From the time they are little, Black children are told by their parents that they must be twice as good at everything to get a portion of what they deserve, because even when we have the ball in hand and we are moving toward the net, there are people who will actively work to steal it from our hands just to see us fail. For this reason, it’s instilled in us that we must always punch above our weight to get ahead, and once we do, we can’t ever punch down because the only place you go is down.

This understanding causes us to constantly be looking over our shoulders for purveyors of sabotage. Those in power see us as the enemy, so they continuously raise the bar to heights they know we can’t clear! The accumulation of experiences with corporate micro-aggression can make it feel like we are allowing someone to hold a gun to our head while hoping they don’t pull the trigger. According to the Harvard review article, the corporate climate and culture reflect the unspoken beliefs of senior executives and middle managers who are working to become senior executives. They conform to these “norms” until an attitude of sabotage permeates entire organizations.

Because of these and a million other subtle and not-so-subtle ways that America pushes us down when we try to rise, young Black people spend as much time training for survival and conflict than training for success. That has to end! Companies that want to hire the next generation of multi-cultural leaders need to recognize the drive, humility, patience, and grit it takes to become a young, Black professional.

Not only is it harder for African-Americans to graduate high school and afford college, it is also harder for them to complete college and earn a degree because they are more likely than other ethnicities to have to work part or fulltime while pursuing their education. Once they have a degree, it can also be harder to land a job. One study showed that by “whitening” their resumes (i.e. removing racial cues like black-sounding names), 25%of black candidates received callbacks while only 10% got calls when they left ethnic details intact.

Companies that are committed to diversity will need to consider these things during the hiring process and be willing to focus more on the degree of talent versus the college degree. Many African-American children have always worked harder and done more with less. Appreciating that fact can lead companies to recognize their innate potential and nurture their growth while benefitting from the unique viewpoint and work ethic of African-American employees. To truly develop a pool of talent this may mean going to 8th and 9th-grade career days and junior colleges to help students with potential find their way into your industry.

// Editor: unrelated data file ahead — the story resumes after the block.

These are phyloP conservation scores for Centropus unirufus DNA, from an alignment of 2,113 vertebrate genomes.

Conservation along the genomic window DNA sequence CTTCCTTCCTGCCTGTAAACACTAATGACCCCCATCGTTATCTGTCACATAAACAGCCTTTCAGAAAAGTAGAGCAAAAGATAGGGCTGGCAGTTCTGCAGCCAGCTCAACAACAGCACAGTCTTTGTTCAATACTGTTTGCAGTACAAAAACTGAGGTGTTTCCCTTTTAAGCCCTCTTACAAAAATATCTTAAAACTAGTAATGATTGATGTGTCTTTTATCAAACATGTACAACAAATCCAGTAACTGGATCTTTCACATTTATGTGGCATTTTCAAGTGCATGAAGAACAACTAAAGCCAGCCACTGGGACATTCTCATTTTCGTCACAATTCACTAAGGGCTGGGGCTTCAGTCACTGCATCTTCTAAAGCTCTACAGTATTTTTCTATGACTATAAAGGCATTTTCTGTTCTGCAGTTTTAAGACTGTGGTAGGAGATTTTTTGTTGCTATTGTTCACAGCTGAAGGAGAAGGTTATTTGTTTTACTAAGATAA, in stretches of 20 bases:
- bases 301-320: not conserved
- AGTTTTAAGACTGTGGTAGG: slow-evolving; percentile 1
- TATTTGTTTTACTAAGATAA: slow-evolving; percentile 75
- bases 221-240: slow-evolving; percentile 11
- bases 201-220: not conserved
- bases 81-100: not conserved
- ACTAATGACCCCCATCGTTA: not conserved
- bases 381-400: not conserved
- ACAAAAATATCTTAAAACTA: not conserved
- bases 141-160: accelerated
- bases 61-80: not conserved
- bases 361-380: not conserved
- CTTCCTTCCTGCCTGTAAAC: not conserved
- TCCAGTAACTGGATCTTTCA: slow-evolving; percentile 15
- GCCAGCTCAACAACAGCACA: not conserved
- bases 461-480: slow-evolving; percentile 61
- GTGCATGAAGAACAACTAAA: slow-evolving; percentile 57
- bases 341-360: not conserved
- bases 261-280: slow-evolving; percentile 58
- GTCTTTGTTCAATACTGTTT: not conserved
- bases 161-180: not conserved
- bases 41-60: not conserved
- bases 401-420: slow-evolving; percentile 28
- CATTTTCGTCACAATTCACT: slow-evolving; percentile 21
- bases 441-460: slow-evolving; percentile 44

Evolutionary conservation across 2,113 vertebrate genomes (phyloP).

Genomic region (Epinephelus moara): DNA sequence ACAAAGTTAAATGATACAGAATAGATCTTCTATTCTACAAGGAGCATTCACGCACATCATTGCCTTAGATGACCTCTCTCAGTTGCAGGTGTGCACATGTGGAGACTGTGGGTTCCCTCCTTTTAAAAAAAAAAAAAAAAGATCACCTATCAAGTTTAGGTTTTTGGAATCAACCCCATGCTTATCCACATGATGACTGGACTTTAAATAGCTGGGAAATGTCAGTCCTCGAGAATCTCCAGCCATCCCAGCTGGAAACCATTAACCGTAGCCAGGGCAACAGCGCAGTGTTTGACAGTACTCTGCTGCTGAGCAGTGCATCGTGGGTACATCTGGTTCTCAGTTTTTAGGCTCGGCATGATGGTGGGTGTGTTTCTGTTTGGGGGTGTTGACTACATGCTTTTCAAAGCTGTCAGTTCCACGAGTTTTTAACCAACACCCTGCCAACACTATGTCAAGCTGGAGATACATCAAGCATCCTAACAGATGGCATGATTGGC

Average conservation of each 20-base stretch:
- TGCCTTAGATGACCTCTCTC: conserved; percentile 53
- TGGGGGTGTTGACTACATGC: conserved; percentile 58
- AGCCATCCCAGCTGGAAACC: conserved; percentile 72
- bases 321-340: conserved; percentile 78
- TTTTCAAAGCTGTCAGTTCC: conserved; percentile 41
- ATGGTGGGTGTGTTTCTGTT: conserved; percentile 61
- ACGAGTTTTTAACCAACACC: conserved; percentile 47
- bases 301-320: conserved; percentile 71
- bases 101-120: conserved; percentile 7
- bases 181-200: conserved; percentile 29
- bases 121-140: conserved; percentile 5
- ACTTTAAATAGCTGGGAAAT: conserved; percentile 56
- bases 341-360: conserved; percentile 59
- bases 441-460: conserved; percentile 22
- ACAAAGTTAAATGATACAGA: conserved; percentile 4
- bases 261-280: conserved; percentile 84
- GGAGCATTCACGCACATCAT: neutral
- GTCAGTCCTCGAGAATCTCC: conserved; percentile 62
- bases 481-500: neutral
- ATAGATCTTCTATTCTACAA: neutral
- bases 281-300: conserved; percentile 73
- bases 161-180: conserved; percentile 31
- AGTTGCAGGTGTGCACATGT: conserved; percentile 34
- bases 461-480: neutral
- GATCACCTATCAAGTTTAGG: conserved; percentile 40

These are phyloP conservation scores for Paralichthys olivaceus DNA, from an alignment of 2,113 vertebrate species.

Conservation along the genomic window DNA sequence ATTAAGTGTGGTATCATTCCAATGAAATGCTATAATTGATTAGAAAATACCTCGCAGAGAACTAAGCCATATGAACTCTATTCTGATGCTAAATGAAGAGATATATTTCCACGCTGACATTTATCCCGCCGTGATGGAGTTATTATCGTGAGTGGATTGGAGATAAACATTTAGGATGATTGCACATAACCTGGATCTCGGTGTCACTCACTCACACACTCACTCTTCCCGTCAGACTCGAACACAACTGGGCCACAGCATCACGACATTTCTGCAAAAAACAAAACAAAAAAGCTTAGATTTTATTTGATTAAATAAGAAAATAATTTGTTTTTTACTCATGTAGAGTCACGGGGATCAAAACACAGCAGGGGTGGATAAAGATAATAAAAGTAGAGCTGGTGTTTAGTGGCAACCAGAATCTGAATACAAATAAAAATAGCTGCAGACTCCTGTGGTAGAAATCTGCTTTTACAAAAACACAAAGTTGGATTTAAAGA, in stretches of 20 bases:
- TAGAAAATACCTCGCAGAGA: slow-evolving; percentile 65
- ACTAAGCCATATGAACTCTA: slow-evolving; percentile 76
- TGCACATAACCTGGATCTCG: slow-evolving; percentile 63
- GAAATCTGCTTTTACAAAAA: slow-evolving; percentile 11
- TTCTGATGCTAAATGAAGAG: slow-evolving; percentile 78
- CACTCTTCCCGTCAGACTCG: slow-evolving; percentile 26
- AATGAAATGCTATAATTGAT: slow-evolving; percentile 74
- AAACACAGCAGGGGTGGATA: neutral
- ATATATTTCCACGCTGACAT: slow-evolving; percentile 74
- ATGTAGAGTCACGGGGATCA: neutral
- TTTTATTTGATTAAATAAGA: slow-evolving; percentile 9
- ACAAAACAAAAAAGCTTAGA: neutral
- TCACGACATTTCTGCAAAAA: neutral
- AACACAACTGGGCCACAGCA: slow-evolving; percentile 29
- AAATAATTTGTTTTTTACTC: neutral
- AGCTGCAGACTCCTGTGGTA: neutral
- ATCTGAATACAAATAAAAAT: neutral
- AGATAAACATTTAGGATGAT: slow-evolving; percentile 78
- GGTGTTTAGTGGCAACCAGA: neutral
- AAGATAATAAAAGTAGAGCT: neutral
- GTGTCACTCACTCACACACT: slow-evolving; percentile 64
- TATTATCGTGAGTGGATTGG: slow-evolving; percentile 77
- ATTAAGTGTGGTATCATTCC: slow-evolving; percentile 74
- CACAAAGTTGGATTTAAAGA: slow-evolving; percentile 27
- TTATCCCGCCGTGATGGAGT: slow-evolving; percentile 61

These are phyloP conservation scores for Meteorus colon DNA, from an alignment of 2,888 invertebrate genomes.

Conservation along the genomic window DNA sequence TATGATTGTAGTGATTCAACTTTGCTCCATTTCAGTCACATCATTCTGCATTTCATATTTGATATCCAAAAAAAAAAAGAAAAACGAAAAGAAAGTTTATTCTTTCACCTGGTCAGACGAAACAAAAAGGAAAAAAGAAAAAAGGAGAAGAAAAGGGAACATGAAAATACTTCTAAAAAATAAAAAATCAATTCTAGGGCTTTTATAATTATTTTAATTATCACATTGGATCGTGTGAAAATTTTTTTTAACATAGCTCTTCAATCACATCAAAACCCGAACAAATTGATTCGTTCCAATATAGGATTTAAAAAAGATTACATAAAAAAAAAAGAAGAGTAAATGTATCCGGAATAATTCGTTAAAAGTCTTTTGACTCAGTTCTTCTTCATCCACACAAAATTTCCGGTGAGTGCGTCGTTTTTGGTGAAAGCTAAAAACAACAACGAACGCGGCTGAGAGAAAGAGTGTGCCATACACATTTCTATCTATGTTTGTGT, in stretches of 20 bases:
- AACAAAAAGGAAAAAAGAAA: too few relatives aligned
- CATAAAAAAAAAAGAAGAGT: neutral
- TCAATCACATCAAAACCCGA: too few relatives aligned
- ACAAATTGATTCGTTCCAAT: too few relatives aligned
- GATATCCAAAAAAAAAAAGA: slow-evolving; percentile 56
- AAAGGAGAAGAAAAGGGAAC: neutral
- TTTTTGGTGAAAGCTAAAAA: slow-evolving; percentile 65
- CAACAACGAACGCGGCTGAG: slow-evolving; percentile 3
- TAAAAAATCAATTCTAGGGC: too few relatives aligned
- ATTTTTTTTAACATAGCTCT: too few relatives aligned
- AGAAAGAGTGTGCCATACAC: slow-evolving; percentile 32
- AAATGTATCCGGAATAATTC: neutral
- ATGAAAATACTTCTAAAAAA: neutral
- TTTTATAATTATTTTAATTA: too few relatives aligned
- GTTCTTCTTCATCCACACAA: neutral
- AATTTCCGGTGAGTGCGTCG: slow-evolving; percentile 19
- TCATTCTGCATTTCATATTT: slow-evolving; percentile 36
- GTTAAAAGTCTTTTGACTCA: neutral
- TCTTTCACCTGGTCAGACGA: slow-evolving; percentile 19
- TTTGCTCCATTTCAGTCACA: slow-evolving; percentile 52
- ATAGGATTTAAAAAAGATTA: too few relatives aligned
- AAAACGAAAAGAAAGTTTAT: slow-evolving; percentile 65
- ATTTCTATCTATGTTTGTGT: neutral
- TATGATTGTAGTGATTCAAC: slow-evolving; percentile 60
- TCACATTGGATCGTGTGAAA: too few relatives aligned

For instance, young Black people have a lot to offer advertising agencies like mine, but how many of them even know that working for an ad agency is an option or how to go about doing it? And if they do know, why is it a necessity for them to have a college degree when creativity and the ability to connect authentically with others are the skills most needed there?

As Daniel Jeffries of Jeffries Consulting put it in an article on this topic, “If all agency staff have a degree, that means that they were able to afford to go to school — they may have racked up some debt on the way but they were able to borrow that money in in the first place — and that means we have created a wedge between rich and poor as a result of educated versus less educated.”

All companies must be aware of the segregation that happens in corporate America. Such terms as “urban” have been used for decades to keep African-American workers in particular segments of a company and away from the mainstream work and opportunities. John P. might be made the V.P. of urban sales rather than a V.P. of sales simply because of his race. This is not a compliment—it is another river to cross, a subjugation and career suppression in its most subtle form. According to the Harvard business review article (A Dream Deferred) “The psychological contract made by corporations is unfulfilled for black high achievers. We’re dealing with a breach of contract.”

Non-Black leaders in corporate America have a duty to start understanding how oppression happens inside corporate walls and make an active plan to battle it. Posting a feel-good ad about standing with the Black Lives Matter movement is not enough. Neither is having one or two “token” employees in your midst. This is about more than hiring a few Black executives. It’s about repairing the broken culture of companies that didn’t value real diversity in the first place. You can never fix a problem inside the company by going outside. Eyes are on corporate America and how it walks the walk of diversity. Now, it’s corporate America that must sit at the counter and train for survival as they are finally forced to help young African-Americans train for success.